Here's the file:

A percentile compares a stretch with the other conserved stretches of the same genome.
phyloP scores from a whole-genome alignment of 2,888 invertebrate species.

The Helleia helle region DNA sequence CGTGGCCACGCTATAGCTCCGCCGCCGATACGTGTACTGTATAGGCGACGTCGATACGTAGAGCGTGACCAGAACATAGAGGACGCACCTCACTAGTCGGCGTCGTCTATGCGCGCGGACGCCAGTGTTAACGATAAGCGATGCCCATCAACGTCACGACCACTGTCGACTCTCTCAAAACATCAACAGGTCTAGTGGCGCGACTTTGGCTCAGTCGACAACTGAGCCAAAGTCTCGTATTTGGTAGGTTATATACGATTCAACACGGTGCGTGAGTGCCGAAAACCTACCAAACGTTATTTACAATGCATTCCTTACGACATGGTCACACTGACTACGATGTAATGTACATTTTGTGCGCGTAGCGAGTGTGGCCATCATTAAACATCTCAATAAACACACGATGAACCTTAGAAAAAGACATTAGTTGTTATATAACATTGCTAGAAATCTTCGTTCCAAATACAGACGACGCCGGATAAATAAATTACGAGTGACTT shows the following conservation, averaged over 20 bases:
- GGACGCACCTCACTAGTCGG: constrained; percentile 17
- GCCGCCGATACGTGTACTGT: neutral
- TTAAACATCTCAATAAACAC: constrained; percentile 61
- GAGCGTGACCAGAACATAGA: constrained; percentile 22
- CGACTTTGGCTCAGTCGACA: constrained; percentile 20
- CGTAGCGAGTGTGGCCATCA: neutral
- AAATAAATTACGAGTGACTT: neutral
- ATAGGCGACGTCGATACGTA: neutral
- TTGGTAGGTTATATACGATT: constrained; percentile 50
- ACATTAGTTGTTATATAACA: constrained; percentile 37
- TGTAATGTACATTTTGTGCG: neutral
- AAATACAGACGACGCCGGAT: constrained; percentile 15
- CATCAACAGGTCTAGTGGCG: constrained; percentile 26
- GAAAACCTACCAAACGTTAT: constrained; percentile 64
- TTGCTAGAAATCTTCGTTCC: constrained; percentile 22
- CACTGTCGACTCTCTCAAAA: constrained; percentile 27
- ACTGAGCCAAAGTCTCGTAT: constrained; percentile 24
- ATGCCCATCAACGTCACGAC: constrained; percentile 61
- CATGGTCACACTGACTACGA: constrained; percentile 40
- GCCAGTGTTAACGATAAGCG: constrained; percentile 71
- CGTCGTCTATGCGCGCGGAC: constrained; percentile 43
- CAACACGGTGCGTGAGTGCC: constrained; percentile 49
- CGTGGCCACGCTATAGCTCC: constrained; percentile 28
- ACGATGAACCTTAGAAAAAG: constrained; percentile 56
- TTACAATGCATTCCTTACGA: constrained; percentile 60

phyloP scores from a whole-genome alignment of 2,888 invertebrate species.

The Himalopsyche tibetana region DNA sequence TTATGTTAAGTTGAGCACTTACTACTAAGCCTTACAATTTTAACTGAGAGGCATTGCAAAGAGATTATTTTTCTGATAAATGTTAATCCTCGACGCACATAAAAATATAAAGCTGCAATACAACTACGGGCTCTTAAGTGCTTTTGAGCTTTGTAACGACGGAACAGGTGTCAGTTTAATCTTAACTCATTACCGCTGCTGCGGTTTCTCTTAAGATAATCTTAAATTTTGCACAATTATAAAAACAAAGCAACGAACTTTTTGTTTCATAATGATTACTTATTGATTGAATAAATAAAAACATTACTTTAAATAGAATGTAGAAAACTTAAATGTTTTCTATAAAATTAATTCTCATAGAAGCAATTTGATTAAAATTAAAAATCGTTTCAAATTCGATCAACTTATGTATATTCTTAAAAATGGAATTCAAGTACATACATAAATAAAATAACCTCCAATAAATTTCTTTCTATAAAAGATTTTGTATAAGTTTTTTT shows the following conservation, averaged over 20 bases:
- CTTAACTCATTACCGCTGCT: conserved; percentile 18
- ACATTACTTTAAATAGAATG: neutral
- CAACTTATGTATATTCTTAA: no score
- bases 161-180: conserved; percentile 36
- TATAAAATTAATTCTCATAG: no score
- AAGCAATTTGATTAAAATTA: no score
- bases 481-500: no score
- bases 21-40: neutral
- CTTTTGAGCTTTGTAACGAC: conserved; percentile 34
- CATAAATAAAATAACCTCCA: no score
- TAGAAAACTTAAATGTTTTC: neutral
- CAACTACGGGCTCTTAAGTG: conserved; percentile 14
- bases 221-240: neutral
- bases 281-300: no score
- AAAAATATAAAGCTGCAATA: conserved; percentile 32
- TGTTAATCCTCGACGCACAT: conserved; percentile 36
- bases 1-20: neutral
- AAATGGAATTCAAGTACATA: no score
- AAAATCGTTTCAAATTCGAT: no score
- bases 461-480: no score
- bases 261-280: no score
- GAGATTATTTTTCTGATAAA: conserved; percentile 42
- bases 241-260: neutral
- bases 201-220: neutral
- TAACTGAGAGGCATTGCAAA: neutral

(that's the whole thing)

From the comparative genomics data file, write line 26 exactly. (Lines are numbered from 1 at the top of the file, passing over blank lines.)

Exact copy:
- CGTGGCCACGCTATAGCTCC: constrained; percentile 28